Meeting the integrated Jewish and Muslim communities of Zagreb
Croatia inaugurated its third mosque in the coastal city of Rijeka in May. The muslims in the country outnumber the jews by about forty to one, and both minorities feel successfully integrated. Glimpse into the lives of two religious minorities in a predominantly catholic country
It’s Ramadan - or Ramazan, as they call it in Croatia. From a corner of Croatia’s biggest mosque, which was completed in 1987, I observe the worshippers who have come for Friday prayers. The boys who are by me have paler skin and lighter hair than me. The atmosphere is oriental, but the location is strictly central European.
Croatia, which became the twenty-eighth member state of the European union on 1 July 2013, is predominantly christian and catholic. Around 88% of its population of 4.5 million is roman catholic, and 4.4% orthodox. Its religious minorities make the country more heterogeneous and colourful. Jews have lived in Zagreb since the fourteenth century; the official jewish community was founded in 1806. It was almost exterminated in the Shoah (holocaust) and now barely exists in four-digit figures.
Muslims started moving to Croatia in the eighteenth century as merchants, and later as civil servants and soldiers from Bosnia and Herzegovina when it became a part of the Austrian-Hungarian empire. In 1916, the Croatian parliament granted islam the same legal recognition as other religions. Today, about 40, 000 muslims live in Zagreb. Most have their origins in Bosnia and Herzegovina, Macedonia and Kosovo. Almost a century later, representatives of the islamic community in Croatia say that the country could be a model for other European countries in how to build relationships between the christian population and the muslims, as well as for muslim countries with christian minorities.
Nermin Botonjić, the secretary of mešihat (the executive body) of the islamic community in Croatia, believes that this is a unique situation in Europe. 'The majority of Croatians have a sensibility towards minority communities,' he says at the library of the islamic centre. ‘We are allowed to open islamic schools; religious marriage is recognised by the (social-liberal - ed) state. It makes our life very comfortable. Muslims feel accepted into Croatian society.’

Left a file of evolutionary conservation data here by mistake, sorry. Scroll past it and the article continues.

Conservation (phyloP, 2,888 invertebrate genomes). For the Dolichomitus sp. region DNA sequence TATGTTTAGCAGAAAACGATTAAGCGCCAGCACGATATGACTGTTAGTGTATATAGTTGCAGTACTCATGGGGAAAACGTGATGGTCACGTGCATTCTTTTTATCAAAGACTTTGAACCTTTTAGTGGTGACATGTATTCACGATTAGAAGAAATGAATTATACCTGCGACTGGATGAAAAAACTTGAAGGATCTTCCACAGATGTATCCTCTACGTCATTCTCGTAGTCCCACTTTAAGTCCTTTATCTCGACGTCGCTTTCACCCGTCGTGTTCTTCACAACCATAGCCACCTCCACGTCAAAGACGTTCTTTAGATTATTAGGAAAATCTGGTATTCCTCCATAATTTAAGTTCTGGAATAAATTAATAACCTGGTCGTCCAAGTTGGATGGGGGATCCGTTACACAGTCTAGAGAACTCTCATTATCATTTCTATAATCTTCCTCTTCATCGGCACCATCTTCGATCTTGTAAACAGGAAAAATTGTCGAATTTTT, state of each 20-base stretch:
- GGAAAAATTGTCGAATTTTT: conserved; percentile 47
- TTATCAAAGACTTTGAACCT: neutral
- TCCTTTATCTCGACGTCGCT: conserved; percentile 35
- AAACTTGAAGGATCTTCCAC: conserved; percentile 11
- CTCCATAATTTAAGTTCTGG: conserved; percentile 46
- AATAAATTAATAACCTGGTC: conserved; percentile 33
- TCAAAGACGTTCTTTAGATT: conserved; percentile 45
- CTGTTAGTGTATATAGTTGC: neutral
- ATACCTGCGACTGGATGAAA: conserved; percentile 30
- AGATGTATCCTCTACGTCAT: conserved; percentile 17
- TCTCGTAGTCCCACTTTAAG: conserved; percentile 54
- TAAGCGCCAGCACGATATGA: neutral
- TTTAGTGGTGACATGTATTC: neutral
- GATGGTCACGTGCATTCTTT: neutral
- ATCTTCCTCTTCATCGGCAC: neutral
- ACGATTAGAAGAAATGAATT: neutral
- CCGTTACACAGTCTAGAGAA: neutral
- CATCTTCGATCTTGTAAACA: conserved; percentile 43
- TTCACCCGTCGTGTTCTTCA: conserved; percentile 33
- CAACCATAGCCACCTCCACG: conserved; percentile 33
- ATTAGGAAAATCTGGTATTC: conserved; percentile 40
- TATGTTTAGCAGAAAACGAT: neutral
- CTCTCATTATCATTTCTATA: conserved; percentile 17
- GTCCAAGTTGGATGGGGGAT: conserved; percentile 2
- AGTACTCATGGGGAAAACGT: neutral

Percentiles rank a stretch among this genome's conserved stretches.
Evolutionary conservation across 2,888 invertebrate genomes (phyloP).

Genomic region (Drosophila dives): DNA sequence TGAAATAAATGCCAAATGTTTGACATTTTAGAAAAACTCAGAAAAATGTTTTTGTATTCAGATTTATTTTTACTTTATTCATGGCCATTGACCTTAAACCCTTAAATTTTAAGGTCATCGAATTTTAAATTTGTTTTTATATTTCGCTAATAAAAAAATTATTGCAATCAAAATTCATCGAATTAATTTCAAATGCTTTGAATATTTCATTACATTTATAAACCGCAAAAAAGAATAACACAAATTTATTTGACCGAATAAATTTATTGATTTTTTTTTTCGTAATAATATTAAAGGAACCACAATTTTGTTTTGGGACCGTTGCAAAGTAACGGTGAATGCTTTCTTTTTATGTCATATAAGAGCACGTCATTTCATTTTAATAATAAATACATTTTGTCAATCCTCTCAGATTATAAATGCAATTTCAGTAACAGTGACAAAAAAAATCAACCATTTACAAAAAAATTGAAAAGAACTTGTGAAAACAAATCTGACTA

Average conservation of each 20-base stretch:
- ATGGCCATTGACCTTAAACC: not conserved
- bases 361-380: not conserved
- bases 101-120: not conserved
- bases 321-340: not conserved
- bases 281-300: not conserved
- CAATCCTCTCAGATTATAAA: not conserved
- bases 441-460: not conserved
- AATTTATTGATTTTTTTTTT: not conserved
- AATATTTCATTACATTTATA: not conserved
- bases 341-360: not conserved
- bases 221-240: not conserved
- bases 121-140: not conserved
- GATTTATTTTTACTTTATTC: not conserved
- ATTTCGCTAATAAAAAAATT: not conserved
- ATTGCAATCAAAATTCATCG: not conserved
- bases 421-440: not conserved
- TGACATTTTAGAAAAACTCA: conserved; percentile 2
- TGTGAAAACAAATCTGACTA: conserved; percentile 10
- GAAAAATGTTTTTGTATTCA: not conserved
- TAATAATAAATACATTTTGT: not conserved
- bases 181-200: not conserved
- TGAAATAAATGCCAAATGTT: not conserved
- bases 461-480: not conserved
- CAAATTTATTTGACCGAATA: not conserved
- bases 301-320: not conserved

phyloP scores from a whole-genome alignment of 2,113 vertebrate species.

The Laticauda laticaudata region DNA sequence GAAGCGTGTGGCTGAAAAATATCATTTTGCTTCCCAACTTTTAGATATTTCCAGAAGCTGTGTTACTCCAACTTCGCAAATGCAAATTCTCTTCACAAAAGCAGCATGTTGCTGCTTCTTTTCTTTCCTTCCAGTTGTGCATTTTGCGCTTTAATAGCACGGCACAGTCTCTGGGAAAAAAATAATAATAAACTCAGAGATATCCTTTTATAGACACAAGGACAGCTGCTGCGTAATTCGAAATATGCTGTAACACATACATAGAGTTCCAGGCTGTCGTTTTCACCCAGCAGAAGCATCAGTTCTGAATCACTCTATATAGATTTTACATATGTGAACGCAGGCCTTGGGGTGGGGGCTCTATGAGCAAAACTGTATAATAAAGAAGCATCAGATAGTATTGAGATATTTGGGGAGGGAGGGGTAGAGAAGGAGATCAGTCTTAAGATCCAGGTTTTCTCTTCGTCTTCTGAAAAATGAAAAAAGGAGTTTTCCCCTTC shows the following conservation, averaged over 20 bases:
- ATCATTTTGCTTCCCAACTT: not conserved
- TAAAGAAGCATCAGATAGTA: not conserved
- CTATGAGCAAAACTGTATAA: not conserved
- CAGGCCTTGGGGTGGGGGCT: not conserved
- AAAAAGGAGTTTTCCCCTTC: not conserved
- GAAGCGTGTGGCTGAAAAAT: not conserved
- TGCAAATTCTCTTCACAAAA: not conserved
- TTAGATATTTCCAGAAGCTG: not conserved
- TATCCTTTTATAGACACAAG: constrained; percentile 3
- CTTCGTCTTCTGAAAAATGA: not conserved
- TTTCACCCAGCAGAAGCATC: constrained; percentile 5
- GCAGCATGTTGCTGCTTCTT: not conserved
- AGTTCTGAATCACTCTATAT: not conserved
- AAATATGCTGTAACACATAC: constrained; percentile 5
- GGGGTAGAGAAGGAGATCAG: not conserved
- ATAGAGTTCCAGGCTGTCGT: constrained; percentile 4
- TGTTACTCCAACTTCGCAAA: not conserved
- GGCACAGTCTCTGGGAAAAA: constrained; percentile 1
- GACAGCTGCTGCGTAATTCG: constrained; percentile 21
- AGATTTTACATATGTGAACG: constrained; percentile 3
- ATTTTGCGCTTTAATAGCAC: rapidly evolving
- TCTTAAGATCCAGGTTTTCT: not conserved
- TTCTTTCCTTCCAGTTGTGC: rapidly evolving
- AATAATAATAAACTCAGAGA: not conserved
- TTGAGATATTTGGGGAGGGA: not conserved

However, everyday life isn’t so rosy. Near the monument to more than 1, 000 muslim soldiers who died in the Yugoslav wars between 1991-95, which in front of the mosque and the islamic centre, law student Azra Dedić remembers being harassed as a child. 'Maybe if I hadn’t mentioned that I was a muslim, it would have been better,’ she says. ‘But I am proud of my faith and tradition; that is the problem.’ Nevertheless, Azra admits that the situation has improved recently; she sees Zagreb as her home and Croatia as her motherland. Azra praises the Croatian media for educating people on the traditions of minorities, but is not optimistic about the future. 'The younger generations are being brought up in the wrong way. They don’t accept one another, and their parents are to blame. Unfortunately, their parents still feel the consequences of the war.’
Nermin Botonjić says that problems exist at an individual level. ‘That’s everywhere,’ he says. ‘The key to a good relationship is that the majority is open to differences, and the muslim community is prepared to integrate.’ Salih Hadžismajlović, who teaches at an islamic secondary school in Zagreb, agrees. 'We have to meet each other to know each other,’ he says, adding that when he travels with friends and stops for a prayer on the side of a road, nobody is offended or feels provoked enough to make threats. 'I don’t feel any obstacles in my life. My friends work in different places, and their employers allow them to come to Friday prayers and then go back to work. They don’t have any problems with that.’